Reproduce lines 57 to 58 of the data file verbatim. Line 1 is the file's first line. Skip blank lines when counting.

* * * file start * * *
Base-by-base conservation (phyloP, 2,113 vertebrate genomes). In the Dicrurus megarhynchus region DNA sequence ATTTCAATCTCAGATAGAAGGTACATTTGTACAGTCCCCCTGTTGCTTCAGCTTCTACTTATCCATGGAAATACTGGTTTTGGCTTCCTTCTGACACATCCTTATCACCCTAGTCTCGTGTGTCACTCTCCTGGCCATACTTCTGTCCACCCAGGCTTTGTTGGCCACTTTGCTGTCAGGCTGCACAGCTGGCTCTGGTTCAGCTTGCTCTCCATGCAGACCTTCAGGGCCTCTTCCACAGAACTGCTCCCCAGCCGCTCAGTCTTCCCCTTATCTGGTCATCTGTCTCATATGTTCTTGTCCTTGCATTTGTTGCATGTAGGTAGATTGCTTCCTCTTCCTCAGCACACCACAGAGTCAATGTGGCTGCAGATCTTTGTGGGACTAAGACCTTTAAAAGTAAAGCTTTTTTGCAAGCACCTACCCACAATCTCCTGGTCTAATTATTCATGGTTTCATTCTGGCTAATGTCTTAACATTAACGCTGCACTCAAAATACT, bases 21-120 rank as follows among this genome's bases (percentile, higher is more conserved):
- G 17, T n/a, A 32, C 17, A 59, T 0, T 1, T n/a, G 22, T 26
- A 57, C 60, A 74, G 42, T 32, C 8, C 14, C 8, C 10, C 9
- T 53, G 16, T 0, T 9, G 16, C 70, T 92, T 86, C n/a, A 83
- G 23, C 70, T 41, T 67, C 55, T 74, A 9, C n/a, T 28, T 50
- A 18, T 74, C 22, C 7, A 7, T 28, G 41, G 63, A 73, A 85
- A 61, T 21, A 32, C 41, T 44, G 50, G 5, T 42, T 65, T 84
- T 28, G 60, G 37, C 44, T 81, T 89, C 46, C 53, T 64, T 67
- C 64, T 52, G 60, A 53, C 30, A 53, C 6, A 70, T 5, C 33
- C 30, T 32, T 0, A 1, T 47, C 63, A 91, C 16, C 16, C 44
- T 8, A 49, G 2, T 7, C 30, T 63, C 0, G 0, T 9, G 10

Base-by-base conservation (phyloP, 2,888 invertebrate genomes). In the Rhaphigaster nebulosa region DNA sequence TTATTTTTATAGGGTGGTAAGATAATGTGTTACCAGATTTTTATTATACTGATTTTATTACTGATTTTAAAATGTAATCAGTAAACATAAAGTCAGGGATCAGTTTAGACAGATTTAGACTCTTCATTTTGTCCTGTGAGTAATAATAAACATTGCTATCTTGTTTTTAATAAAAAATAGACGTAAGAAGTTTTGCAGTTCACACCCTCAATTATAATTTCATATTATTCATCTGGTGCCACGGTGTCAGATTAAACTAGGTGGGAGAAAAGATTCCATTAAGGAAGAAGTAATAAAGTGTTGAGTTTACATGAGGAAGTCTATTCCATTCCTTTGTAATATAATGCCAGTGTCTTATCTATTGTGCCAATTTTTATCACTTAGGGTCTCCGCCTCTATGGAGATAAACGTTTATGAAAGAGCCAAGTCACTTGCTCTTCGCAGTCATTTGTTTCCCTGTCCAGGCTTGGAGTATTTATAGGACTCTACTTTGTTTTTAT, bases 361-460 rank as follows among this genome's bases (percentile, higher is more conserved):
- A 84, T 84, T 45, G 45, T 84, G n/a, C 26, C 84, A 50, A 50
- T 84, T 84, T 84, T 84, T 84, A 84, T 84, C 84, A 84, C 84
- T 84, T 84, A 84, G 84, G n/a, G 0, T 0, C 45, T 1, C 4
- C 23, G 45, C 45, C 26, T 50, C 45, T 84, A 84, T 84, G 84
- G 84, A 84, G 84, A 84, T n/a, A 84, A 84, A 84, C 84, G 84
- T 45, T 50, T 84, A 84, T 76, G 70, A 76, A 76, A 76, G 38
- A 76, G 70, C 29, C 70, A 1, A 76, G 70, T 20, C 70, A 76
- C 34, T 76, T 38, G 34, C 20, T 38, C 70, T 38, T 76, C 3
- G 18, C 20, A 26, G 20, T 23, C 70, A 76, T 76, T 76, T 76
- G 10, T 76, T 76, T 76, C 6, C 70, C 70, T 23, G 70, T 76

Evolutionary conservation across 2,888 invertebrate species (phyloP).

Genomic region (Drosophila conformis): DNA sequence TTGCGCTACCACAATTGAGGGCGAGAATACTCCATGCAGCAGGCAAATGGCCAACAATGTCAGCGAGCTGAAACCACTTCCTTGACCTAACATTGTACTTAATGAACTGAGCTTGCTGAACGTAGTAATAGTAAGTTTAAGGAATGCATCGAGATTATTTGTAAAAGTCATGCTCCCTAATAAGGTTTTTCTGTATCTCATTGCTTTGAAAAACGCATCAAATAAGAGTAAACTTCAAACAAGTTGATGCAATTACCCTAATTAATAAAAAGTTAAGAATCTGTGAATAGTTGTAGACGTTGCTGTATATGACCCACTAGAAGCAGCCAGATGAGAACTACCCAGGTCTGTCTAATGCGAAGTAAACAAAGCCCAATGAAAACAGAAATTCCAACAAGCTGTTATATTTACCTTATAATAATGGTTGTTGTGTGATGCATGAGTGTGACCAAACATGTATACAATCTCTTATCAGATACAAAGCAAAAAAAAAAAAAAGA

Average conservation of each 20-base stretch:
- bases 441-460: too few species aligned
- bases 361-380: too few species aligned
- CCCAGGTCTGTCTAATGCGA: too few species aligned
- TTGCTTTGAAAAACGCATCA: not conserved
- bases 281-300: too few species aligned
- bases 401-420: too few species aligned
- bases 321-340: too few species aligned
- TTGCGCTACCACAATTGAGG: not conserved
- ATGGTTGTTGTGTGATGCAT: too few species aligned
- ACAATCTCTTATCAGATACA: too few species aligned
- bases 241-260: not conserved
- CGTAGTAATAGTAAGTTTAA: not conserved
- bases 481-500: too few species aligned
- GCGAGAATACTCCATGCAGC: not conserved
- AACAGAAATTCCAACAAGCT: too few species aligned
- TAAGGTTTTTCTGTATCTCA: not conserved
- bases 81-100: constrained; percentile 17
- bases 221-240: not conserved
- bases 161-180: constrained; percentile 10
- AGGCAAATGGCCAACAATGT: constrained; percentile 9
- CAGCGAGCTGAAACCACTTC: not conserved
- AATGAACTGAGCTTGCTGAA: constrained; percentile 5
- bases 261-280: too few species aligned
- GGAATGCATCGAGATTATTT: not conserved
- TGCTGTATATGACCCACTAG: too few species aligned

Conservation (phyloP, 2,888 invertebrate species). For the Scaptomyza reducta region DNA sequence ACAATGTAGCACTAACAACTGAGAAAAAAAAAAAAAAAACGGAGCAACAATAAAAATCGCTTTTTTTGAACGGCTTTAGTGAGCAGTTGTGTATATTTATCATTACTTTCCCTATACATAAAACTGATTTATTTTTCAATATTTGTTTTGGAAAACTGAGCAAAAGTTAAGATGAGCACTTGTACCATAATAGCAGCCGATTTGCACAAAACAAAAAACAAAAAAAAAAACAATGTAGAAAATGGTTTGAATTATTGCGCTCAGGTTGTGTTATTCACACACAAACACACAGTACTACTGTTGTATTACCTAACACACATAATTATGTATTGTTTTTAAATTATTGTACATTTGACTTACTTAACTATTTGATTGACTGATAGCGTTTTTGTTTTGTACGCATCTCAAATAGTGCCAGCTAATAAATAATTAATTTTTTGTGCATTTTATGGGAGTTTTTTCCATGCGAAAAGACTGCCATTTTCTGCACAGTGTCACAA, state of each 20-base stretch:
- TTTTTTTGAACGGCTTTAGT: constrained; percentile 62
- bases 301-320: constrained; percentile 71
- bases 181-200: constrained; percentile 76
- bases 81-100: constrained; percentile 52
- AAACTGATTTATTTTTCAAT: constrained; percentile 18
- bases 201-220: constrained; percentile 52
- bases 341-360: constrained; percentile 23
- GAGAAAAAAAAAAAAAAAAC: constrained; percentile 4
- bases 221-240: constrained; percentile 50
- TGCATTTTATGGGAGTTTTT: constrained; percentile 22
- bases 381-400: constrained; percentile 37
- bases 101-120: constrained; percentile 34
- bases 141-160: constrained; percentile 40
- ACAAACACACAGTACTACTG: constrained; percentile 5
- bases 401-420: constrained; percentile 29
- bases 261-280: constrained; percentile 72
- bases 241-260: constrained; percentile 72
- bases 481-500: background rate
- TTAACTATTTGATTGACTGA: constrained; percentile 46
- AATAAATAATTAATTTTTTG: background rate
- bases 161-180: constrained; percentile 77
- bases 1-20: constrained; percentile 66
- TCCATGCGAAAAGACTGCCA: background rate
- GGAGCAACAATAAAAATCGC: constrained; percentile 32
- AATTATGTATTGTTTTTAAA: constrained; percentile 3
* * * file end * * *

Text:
- bases 201-220: constrained; percentile 52
- bases 341-360: constrained; percentile 23